How To Say Sorry


We apologise to express our remorse for something we’ve done wrong. A good apology will communicate three things: regret, responsibility, and a remedy for the error. Apologizing for a fault may feel difficult, but helps repair and improve our relationships with others.

Be prepared to say sorry

Sometimes people experience the same things very differently. Accept responsibility for your actions, focus on what you did, don’t point the finger of blame to the one you’re apologising to. Use “I” statements instead of “You”. Say “I’m sorry I hurt your feelings” rather than “I’m sorry you got so upset”.

Keep your apology sincere. Do not try to excuse or justify your behaviour. Justifications mean that you don’t accept responsibility and that it’s partly the other person’s fault for ‘taking it the wrong way’. The focus is on the apology for hurt caused, rather than the excuse. Sometimes we cause hurt without intending to. If this is true, say so.

Choose your time and place

Apologise as soon as you can. However, if you’re in a highly emotional situation, wait until you’re both calmer. If you need to apologise at work, so this as soon after the mistake as possible to minimise the impact on work. Acknowledge your fault, explain what happened and what will be different in future. Say sorry in person. If that isn’t an option use the phone. Email and text don’t convey your sincerity as well, so leave these as last resorts.

Making Your Apology

Be relaxed and open in your body language. Maintain eye contact, particularly when they’re talking to you.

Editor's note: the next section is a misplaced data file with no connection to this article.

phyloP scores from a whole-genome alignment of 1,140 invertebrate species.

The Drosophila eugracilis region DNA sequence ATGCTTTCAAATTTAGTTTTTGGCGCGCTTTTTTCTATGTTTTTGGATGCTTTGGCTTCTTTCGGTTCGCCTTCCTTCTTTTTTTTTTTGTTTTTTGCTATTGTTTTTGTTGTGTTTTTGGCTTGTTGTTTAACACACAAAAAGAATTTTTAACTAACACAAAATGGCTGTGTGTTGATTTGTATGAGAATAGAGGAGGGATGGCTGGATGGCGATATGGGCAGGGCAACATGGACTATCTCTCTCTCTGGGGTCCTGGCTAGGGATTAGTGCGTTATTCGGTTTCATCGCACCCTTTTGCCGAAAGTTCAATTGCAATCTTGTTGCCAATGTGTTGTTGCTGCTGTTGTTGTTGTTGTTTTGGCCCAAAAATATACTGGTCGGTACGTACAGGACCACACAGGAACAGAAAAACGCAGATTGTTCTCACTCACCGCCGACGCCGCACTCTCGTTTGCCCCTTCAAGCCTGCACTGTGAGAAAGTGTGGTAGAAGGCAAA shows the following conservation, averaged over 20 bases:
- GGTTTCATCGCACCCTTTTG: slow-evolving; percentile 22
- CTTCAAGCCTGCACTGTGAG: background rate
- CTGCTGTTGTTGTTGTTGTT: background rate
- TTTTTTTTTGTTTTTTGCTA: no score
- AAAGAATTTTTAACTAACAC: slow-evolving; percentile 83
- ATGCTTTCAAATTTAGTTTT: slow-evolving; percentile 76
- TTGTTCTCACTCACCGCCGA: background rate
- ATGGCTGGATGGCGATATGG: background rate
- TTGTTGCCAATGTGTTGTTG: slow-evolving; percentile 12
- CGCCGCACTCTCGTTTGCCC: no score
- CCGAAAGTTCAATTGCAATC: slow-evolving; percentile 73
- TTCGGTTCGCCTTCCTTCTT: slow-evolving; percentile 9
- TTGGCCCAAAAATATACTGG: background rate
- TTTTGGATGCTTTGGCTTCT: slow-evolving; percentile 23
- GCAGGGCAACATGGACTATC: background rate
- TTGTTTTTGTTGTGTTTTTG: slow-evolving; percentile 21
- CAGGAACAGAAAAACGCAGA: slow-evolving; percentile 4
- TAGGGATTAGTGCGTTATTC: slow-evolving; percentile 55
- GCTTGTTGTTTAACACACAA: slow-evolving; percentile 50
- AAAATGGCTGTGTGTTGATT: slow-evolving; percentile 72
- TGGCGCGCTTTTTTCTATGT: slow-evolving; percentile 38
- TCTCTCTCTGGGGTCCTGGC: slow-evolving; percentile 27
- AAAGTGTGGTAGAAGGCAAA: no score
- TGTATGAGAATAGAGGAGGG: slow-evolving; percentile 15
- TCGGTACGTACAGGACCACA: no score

Acknowledge the hurt created and state your regret, Accept responsibility for the specific hurt. For example “I am very sorry for my behaviour, I feel bad that I’ve caused you pain. It was wrong of me to get angry at you for staying out late”. State what you will do if the situation arises again, for example “I will consider my words before I speak them”.

Let the other person speak. Listen. Stay calm. If the person is still angry, acknowledge this without blame and suggest you talk later as you want them to feel comfortable.

End your apology with gratitude. Express your appreciation for the role that they play in your life. Mark this appreciation with a gift you know they will enjoy. If you’re unsure, consider chocolates or flowers. The acceptance of an apology does not always mean that you’re forgiven, you may need to wait patiently for forgiveness.

The word sorry loses its magic when used too often, especially for the same mistake. The first rule of saying ‘I’m sorry’ is to make amends and ensure it’s not repeated.